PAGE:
Thanks much and running hard right now. Down to watch the women play volleyball in Phuket then a big pro-am golf tourney in Hua Hin. Now who says a farmer can do nothing but lose money bust his knucles and get greasy??? I think it was John Fogerty with "Creedence who sang about "who'll stop the rain". "Whoever it is I wish they'd cut out quick" that's Dylan and we could all use anybody's good wishes to turn it off. Pop's -in-law has some rice in the lowert area and it's pretty full of leeches and they're having to go in now and cut so they can get it out of the wet stuff and to higher ground. Vietnam is getting washed off the map as we speak as i see it. I know Willie Nelson could make a song of it all. I assume the "Sa-No-African" is the sesbania hopefully I'll be calling today and will update everyone when i get the hang of using this forum as this is a first for me in anything like this. Just like a farmer got to know everything in the world about everything but always will be a bit dumb about most of it. Thanks

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What about the simple soybean?? You get food from it and, if innoculated... nitrogen as well as humus and food crop as well.

can the innoculant be bought here??

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What about the simple soybean?? You get food from it and, if innoculated... nitrogen as well as humus and food crop as well.

can the innoculant be bought here??

Thanks Jaideeguy. I'm looking at all options and know this was actually the ancient use for this "nowdays" foodsource. I really like your logo, reminds me of just before a little league baseball game. I had about a half dozen free games on the local Menlo Park pizza parlor pinball machine and the guys came in and said tough luck they were going to unplug it and move it as they were setting up some music gear to play in the 15' x 15' back room. It was the first time I remember smelling patchouli oil as beautiful young girls in long skirts came in with the gang. Many years later I found it was the Warlocks first gig and and the rest I guess is just old dead history. Peace and Love me

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rice seed center, Surin (044) 513693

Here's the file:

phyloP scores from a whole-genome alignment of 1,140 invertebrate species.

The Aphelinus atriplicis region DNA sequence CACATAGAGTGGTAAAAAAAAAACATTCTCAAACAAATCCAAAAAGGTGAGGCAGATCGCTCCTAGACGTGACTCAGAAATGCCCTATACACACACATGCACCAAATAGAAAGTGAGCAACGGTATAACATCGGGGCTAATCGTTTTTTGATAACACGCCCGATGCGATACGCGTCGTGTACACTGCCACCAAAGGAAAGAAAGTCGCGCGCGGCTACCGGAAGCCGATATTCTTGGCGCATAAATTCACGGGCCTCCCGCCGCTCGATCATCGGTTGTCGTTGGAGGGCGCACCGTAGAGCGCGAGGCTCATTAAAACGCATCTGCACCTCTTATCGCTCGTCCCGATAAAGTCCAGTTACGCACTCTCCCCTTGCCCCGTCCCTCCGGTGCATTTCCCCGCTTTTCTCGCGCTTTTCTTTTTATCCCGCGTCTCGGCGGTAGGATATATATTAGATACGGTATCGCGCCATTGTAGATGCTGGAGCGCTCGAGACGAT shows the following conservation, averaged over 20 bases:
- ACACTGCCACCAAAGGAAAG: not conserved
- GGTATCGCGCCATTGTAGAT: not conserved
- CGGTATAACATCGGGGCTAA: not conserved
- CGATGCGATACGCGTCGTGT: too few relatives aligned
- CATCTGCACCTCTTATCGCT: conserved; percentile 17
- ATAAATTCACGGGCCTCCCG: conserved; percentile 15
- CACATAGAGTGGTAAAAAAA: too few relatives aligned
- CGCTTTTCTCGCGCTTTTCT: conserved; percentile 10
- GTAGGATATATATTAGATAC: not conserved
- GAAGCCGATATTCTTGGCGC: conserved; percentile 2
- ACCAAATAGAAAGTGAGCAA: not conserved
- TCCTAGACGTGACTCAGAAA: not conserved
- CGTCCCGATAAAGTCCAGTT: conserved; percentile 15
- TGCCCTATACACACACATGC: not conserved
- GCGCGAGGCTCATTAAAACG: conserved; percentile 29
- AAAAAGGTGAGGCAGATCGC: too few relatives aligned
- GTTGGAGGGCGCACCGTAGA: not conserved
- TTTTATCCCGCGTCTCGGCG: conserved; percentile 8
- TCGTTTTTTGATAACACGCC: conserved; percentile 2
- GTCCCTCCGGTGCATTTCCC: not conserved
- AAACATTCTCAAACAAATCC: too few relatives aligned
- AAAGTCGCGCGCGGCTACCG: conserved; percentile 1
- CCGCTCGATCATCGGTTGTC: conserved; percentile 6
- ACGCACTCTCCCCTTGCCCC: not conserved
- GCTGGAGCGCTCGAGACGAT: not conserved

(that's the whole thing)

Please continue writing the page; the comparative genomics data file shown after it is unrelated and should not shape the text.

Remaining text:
rice seed center, KalaSin (043) 812117, 812118

Ask for "Sa-No-African" seeds

I've tried these numbers nummerous times at different times of the day without luck. I would assume that maybe everyone is out in the field but no luck with an answer. thanks

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This thread may be interesting, it talks about sunn hemp for green manure, pls post any info you're able to find

http://www.thaivisa.com/forum/Improving-So...amp;pid=1721199

Thanks Smithson

I finally found a supplier of seed. Sun Hemp is called Paw Teung (pahh teu enhg) here and it goes for 40 baht a kilo if you are buying in bulk (I bought 200 kilos). They say 3-5 kilos per rai for green manure and Chownah has said he has had success in the 8 kilo a rai amount for broadcasting and discing. It germinates extremely fast, 4-5 hours soaking in warm water for me got some of the seeds to start showing its roots. Be careful not to soak too long if you want to "pre-emerge" your seeds as any longer than that or a delay in planting could be trouble. We just planted that and Sahnoh African (sesbania rostrata 40 baht a kilo and 3-5 kilo to a rai) last thursday the 25th and I will try to inform as the results come in. We are trying a few different methods to grow these two along with another bean that I don't have the name right now that is lima bean in size. The "Sanoh" is reputed to be a difficult grower with germination up to two weeks. Below is the contact of the company.

Thai Tanaht Praset in Chai Badan formely known as Lam Narai on Highway 21 half-way between Saraburi and Petchabun they are on the right side of the road about a kilo or two from the main clock tower on the highway.

Suenee 081-8202626

Tua Plu seeds in bulk are impossible to locate still but I will continue to look. I'd love to at least get a few cans but can't find them.

036-461701

Too too long on the computer and too sick to give more now but will update

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I don't know about your area or about current availability, but in Chiang Mai I got free jack-bean seeds from the 'Land Development Office' (about 10k north of the SuperHwy on the Mae Rim (107) hwy, on the west (Doi Pui) side between the hospital and the (121) ring road).

At that time they had black beans, sesbania and others too. We didn't need a 'tabien baan', only my wife's ID, filled out a form with address and amount of rai. They calculated coverage rates and based the allotment on that; we pulled around back with the pickup and they loaded us up with the appropriate number of sacks of seed. I was only seeding about 4 rai, so I don't know what their upper limit is.